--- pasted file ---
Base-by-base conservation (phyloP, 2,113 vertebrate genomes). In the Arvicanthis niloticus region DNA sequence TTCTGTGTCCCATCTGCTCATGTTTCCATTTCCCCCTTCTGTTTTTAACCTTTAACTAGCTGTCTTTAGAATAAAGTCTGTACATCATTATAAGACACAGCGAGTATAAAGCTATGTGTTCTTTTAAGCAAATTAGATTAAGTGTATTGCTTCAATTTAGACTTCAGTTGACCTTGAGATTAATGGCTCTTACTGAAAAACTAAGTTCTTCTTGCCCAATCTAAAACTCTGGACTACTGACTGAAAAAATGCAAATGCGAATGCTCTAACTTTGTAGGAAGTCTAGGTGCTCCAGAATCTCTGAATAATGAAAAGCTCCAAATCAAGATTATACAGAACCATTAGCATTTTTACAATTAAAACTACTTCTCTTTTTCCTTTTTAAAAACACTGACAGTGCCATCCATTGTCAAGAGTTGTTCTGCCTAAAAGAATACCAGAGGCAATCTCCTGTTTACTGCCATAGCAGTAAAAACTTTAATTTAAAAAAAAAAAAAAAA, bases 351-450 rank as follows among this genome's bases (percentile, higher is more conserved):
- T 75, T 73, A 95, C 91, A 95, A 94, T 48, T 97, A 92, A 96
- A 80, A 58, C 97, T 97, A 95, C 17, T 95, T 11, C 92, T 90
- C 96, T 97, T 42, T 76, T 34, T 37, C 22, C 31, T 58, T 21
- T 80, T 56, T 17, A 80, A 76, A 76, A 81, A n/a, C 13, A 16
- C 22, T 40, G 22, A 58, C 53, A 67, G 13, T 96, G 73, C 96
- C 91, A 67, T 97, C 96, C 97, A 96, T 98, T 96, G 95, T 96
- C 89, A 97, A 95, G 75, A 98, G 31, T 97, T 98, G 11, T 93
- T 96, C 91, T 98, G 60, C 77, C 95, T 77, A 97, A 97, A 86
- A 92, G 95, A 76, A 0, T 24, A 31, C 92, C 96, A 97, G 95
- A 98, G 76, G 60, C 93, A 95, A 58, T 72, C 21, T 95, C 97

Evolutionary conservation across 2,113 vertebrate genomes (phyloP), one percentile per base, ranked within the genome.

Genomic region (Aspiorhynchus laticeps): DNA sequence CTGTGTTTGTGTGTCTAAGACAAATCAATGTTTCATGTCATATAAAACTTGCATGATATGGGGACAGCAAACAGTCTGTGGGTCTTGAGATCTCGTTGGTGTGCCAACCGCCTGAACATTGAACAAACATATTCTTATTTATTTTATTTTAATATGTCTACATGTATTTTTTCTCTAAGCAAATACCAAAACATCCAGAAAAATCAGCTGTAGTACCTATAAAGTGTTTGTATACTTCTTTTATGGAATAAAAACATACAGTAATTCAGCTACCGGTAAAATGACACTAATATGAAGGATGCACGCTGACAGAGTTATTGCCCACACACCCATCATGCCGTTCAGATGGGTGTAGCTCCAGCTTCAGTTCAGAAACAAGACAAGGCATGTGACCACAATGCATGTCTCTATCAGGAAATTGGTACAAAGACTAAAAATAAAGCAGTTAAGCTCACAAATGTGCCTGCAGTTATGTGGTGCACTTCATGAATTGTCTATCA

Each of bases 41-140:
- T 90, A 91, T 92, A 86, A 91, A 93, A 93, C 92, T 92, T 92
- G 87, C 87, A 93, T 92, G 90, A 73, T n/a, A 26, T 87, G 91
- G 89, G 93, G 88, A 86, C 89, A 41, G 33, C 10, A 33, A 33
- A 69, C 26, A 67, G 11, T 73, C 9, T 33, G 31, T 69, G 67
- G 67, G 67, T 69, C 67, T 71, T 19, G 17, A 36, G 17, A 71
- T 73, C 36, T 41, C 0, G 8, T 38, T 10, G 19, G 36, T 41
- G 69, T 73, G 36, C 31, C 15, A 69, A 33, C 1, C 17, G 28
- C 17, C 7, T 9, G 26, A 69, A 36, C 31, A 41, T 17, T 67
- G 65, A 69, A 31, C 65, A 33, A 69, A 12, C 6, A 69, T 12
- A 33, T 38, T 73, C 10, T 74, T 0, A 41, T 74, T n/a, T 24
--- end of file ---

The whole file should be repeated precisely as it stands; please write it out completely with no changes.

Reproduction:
Base-by-base conservation (phyloP, 2,113 vertebrate genomes). In the Arvicanthis niloticus region DNA sequence TTCTGTGTCCCATCTGCTCATGTTTCCATTTCCCCCTTCTGTTTTTAACCTTTAACTAGCTGTCTTTAGAATAAAGTCTGTACATCATTATAAGACACAGCGAGTATAAAGCTATGTGTTCTTTTAAGCAAATTAGATTAAGTGTATTGCTTCAATTTAGACTTCAGTTGACCTTGAGATTAATGGCTCTTACTGAAAAACTAAGTTCTTCTTGCCCAATCTAAAACTCTGGACTACTGACTGAAAAAATGCAAATGCGAATGCTCTAACTTTGTAGGAAGTCTAGGTGCTCCAGAATCTCTGAATAATGAAAAGCTCCAAATCAAGATTATACAGAACCATTAGCATTTTTACAATTAAAACTACTTCTCTTTTTCCTTTTTAAAAACACTGACAGTGCCATCCATTGTCAAGAGTTGTTCTGCCTAAAAGAATACCAGAGGCAATCTCCTGTTTACTGCCATAGCAGTAAAAACTTTAATTTAAAAAAAAAAAAAAAA, bases 351-450 rank as follows among this genome's bases (percentile, higher is more conserved):
- T 75, T 73, A 95, C 91, A 95, A 94, T 48, T 97, A 92, A 96
- A 80, A 58, C 97, T 97, A 95, C 17, T 95, T 11, C 92, T 90
- C 96, T 97, T 42, T 76, T 34, T 37, C 22, C 31, T 58, T 21
- T 80, T 56, T 17, A 80, A 76, A 76, A 81, A n/a, C 13, A 16
- C 22, T 40, G 22, A 58, C 53, A 67, G 13, T 96, G 73, C 96
- C 91, A 67, T 97, C 96, C 97, A 96, T 98, T 96, G 95, T 96
- C 89, A 97, A 95, G 75, A 98, G 31, T 97, T 98, G 11, T 93
- T 96, C 91, T 98, G 60, C 77, C 95, T 77, A 97, A 97, A 86
- A 92, G 95, A 76, A 0, T 24, A 31, C 92, C 96, A 97, G 95
- A 98, G 76, G 60, C 93, A 95, A 58, T 72, C 21, T 95, C 97

Evolutionary conservation across 2,113 vertebrate genomes (phyloP), one percentile per base, ranked within the genome.

Genomic region (Aspiorhynchus laticeps): DNA sequence CTGTGTTTGTGTGTCTAAGACAAATCAATGTTTCATGTCATATAAAACTTGCATGATATGGGGACAGCAAACAGTCTGTGGGTCTTGAGATCTCGTTGGTGTGCCAACCGCCTGAACATTGAACAAACATATTCTTATTTATTTTATTTTAATATGTCTACATGTATTTTTTCTCTAAGCAAATACCAAAACATCCAGAAAAATCAGCTGTAGTACCTATAAAGTGTTTGTATACTTCTTTTATGGAATAAAAACATACAGTAATTCAGCTACCGGTAAAATGACACTAATATGAAGGATGCACGCTGACAGAGTTATTGCCCACACACCCATCATGCCGTTCAGATGGGTGTAGCTCCAGCTTCAGTTCAGAAACAAGACAAGGCATGTGACCACAATGCATGTCTCTATCAGGAAATTGGTACAAAGACTAAAAATAAAGCAGTTAAGCTCACAAATGTGCCTGCAGTTATGTGGTGCACTTCATGAATTGTCTATCA

Each of bases 41-140:
- T 90, A 91, T 92, A 86, A 91, A 93, A 93, C 92, T 92, T 92
- G 87, C 87, A 93, T 92, G 90, A 73, T n/a, A 26, T 87, G 91
- G 89, G 93, G 88, A 86, C 89, A 41, G 33, C 10, A 33, A 33
- A 69, C 26, A 67, G 11, T 73, C 9, T 33, G 31, T 69, G 67
- G 67, G 67, T 69, C 67, T 71, T 19, G 17, A 36, G 17, A 71
- T 73, C 36, T 41, C 0, G 8, T 38, T 10, G 19, G 36, T 41
- G 69, T 73, G 36, C 31, C 15, A 69, A 33, C 1, C 17, G 28
- C 17, C 7, T 9, G 26, A 69, A 36, C 31, A 41, T 17, T 67
- G 65, A 69, A 31, C 65, A 33, A 69, A 12, C 6, A 69, T 12
- A 33, T 38, T 73, C 10, T 74, T 0, A 41, T 74, T n/a, T 24